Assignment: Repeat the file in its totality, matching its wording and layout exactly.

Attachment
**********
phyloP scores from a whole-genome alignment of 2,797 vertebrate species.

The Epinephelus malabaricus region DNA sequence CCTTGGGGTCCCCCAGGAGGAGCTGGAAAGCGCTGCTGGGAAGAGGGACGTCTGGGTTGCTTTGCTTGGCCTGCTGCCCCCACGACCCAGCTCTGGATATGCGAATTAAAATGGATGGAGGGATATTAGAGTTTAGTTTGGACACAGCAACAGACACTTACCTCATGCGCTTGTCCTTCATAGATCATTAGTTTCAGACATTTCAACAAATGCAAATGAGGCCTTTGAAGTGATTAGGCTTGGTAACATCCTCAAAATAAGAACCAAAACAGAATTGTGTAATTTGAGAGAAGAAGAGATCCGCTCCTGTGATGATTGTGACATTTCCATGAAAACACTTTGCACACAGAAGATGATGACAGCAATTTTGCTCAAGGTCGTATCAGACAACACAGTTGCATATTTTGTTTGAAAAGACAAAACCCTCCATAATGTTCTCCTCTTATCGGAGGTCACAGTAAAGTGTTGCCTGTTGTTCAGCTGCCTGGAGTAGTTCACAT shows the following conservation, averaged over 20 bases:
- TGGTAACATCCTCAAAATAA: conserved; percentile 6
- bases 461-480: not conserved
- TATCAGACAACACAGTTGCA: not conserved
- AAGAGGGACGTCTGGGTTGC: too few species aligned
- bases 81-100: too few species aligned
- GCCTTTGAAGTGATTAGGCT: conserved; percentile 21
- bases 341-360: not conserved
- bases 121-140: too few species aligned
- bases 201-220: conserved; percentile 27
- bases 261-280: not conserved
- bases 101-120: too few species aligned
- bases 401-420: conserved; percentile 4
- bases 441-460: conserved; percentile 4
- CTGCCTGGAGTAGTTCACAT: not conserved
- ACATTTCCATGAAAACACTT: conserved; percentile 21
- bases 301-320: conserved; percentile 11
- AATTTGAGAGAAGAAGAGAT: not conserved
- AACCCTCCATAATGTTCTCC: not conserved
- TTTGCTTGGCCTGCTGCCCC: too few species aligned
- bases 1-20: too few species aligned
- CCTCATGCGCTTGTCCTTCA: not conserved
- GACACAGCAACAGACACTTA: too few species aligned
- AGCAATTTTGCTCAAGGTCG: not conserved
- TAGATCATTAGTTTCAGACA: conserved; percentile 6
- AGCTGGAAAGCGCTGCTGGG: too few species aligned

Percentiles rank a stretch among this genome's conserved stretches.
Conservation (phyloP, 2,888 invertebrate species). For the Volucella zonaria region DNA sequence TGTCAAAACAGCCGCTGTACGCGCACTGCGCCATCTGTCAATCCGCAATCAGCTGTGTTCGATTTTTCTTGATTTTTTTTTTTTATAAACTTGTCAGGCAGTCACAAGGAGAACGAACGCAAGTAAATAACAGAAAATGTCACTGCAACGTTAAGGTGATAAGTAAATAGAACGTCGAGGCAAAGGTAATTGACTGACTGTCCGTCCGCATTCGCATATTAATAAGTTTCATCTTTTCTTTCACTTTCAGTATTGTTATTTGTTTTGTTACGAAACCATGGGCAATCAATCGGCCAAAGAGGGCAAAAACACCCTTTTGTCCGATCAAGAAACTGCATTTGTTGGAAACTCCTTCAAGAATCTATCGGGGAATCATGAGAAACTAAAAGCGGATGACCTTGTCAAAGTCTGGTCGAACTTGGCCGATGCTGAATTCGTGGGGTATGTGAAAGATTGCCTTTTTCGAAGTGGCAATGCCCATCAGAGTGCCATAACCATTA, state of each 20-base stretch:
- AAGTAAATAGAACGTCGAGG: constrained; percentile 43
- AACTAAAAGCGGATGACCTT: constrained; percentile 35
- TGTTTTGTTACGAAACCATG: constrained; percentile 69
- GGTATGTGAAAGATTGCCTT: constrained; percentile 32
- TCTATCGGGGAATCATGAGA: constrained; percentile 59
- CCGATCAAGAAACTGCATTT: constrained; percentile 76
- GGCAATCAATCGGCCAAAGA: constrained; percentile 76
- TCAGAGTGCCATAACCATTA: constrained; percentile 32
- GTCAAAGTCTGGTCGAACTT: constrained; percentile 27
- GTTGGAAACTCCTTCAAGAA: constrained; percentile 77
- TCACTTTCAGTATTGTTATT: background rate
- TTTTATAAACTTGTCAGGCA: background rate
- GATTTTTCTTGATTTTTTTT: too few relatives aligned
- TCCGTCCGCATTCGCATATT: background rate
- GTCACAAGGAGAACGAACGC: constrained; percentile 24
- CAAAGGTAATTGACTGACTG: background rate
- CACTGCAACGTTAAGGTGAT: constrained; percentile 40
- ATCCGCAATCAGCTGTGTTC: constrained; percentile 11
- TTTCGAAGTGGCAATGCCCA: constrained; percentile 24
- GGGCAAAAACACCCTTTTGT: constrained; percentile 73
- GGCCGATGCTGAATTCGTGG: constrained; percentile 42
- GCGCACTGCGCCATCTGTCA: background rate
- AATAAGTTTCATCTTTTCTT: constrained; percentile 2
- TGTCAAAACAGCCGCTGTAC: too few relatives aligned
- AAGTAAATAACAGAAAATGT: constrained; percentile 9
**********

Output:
phyloP scores from a whole-genome alignment of 2,797 vertebrate species.

The Epinephelus malabaricus region DNA sequence CCTTGGGGTCCCCCAGGAGGAGCTGGAAAGCGCTGCTGGGAAGAGGGACGTCTGGGTTGCTTTGCTTGGCCTGCTGCCCCCACGACCCAGCTCTGGATATGCGAATTAAAATGGATGGAGGGATATTAGAGTTTAGTTTGGACACAGCAACAGACACTTACCTCATGCGCTTGTCCTTCATAGATCATTAGTTTCAGACATTTCAACAAATGCAAATGAGGCCTTTGAAGTGATTAGGCTTGGTAACATCCTCAAAATAAGAACCAAAACAGAATTGTGTAATTTGAGAGAAGAAGAGATCCGCTCCTGTGATGATTGTGACATTTCCATGAAAACACTTTGCACACAGAAGATGATGACAGCAATTTTGCTCAAGGTCGTATCAGACAACACAGTTGCATATTTTGTTTGAAAAGACAAAACCCTCCATAATGTTCTCCTCTTATCGGAGGTCACAGTAAAGTGTTGCCTGTTGTTCAGCTGCCTGGAGTAGTTCACAT shows the following conservation, averaged over 20 bases:
- TGGTAACATCCTCAAAATAA: conserved; percentile 6
- bases 461-480: not conserved
- TATCAGACAACACAGTTGCA: not conserved
- AAGAGGGACGTCTGGGTTGC: too few species aligned
- bases 81-100: too few species aligned
- GCCTTTGAAGTGATTAGGCT: conserved; percentile 21
- bases 341-360: not conserved
- bases 121-140: too few species aligned
- bases 201-220: conserved; percentile 27
- bases 261-280: not conserved
- bases 101-120: too few species aligned
- bases 401-420: conserved; percentile 4
- bases 441-460: conserved; percentile 4
- CTGCCTGGAGTAGTTCACAT: not conserved
- ACATTTCCATGAAAACACTT: conserved; percentile 21
- bases 301-320: conserved; percentile 11
- AATTTGAGAGAAGAAGAGAT: not conserved
- AACCCTCCATAATGTTCTCC: not conserved
- TTTGCTTGGCCTGCTGCCCC: too few species aligned
- bases 1-20: too few species aligned
- CCTCATGCGCTTGTCCTTCA: not conserved
- GACACAGCAACAGACACTTA: too few species aligned
- AGCAATTTTGCTCAAGGTCG: not conserved
- TAGATCATTAGTTTCAGACA: conserved; percentile 6
- AGCTGGAAAGCGCTGCTGGG: too few species aligned

Percentiles rank a stretch among this genome's conserved stretches.
Conservation (phyloP, 2,888 invertebrate species). For the Volucella zonaria region DNA sequence TGTCAAAACAGCCGCTGTACGCGCACTGCGCCATCTGTCAATCCGCAATCAGCTGTGTTCGATTTTTCTTGATTTTTTTTTTTTATAAACTTGTCAGGCAGTCACAAGGAGAACGAACGCAAGTAAATAACAGAAAATGTCACTGCAACGTTAAGGTGATAAGTAAATAGAACGTCGAGGCAAAGGTAATTGACTGACTGTCCGTCCGCATTCGCATATTAATAAGTTTCATCTTTTCTTTCACTTTCAGTATTGTTATTTGTTTTGTTACGAAACCATGGGCAATCAATCGGCCAAAGAGGGCAAAAACACCCTTTTGTCCGATCAAGAAACTGCATTTGTTGGAAACTCCTTCAAGAATCTATCGGGGAATCATGAGAAACTAAAAGCGGATGACCTTGTCAAAGTCTGGTCGAACTTGGCCGATGCTGAATTCGTGGGGTATGTGAAAGATTGCCTTTTTCGAAGTGGCAATGCCCATCAGAGTGCCATAACCATTA, state of each 20-base stretch:
- AAGTAAATAGAACGTCGAGG: constrained; percentile 43
- AACTAAAAGCGGATGACCTT: constrained; percentile 35
- TGTTTTGTTACGAAACCATG: constrained; percentile 69
- GGTATGTGAAAGATTGCCTT: constrained; percentile 32
- TCTATCGGGGAATCATGAGA: constrained; percentile 59
- CCGATCAAGAAACTGCATTT: constrained; percentile 76
- GGCAATCAATCGGCCAAAGA: constrained; percentile 76
- TCAGAGTGCCATAACCATTA: constrained; percentile 32
- GTCAAAGTCTGGTCGAACTT: constrained; percentile 27
- GTTGGAAACTCCTTCAAGAA: constrained; percentile 77
- TCACTTTCAGTATTGTTATT: background rate
- TTTTATAAACTTGTCAGGCA: background rate
- GATTTTTCTTGATTTTTTTT: too few relatives aligned
- TCCGTCCGCATTCGCATATT: background rate
- GTCACAAGGAGAACGAACGC: constrained; percentile 24
- CAAAGGTAATTGACTGACTG: background rate
- CACTGCAACGTTAAGGTGAT: constrained; percentile 40
- ATCCGCAATCAGCTGTGTTC: constrained; percentile 11
- TTTCGAAGTGGCAATGCCCA: constrained; percentile 24
- GGGCAAAAACACCCTTTTGT: constrained; percentile 73
- GGCCGATGCTGAATTCGTGG: constrained; percentile 42
- GCGCACTGCGCCATCTGTCA: background rate
- AATAAGTTTCATCTTTTCTT: constrained; percentile 2
- TGTCAAAACAGCCGCTGTAC: too few relatives aligned
- AAGTAAATAACAGAAAATGT: constrained; percentile 9